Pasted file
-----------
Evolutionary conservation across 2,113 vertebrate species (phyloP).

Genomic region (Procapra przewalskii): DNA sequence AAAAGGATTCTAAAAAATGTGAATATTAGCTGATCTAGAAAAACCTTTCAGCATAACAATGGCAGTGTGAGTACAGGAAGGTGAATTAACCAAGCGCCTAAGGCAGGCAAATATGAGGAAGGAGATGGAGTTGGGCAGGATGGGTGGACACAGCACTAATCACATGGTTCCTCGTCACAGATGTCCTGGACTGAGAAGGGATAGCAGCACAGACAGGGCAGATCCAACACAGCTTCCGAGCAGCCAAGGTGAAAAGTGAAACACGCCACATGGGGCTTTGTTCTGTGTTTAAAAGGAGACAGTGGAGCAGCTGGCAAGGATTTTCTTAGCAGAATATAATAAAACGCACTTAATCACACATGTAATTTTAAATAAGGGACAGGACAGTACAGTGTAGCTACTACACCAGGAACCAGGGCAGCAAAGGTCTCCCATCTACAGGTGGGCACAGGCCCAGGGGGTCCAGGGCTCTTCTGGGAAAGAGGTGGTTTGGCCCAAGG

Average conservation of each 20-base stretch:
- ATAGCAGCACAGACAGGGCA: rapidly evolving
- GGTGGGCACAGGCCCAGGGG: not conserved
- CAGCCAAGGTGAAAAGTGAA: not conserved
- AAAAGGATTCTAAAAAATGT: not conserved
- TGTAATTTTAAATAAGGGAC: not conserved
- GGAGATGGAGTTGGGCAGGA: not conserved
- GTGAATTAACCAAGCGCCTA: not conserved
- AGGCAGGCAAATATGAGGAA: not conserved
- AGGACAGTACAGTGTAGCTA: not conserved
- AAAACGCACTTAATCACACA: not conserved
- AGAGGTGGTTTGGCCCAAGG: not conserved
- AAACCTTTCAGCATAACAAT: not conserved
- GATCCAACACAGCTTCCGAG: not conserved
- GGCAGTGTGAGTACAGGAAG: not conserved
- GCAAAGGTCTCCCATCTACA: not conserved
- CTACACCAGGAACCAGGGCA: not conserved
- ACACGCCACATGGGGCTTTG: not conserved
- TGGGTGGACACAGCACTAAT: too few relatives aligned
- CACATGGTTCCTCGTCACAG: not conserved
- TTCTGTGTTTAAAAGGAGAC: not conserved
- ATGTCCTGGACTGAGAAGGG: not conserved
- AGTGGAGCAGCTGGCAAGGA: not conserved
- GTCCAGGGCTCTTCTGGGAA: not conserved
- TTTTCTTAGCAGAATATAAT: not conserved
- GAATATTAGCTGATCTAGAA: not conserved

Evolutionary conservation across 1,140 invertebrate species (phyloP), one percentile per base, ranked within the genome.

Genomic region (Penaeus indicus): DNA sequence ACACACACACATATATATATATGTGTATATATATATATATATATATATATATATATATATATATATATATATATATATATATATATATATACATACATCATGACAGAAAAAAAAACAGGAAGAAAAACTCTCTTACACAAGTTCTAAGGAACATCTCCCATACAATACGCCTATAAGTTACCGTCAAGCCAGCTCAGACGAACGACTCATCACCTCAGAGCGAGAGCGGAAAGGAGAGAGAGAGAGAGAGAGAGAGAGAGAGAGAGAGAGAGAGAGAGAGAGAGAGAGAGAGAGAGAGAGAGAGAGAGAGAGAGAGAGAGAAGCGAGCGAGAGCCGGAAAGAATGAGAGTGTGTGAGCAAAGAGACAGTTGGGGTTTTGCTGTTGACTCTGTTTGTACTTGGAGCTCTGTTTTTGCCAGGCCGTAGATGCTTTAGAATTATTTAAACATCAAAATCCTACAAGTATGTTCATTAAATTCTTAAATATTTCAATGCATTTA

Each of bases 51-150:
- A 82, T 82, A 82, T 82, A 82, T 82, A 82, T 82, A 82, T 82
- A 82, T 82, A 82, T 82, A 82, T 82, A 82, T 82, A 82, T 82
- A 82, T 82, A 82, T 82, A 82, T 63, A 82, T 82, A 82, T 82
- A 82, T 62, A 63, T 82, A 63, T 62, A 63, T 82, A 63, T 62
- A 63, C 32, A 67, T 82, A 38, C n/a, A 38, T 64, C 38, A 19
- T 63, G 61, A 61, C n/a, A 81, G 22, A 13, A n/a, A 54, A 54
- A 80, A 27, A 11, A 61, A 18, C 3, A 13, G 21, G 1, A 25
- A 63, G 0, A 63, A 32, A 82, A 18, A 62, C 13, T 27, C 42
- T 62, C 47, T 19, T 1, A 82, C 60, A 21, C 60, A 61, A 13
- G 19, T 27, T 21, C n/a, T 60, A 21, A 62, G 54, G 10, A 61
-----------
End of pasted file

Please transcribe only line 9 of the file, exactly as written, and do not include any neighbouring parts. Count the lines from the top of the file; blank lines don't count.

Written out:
- GGAGATGGAGTTGGGCAGGA: not conserved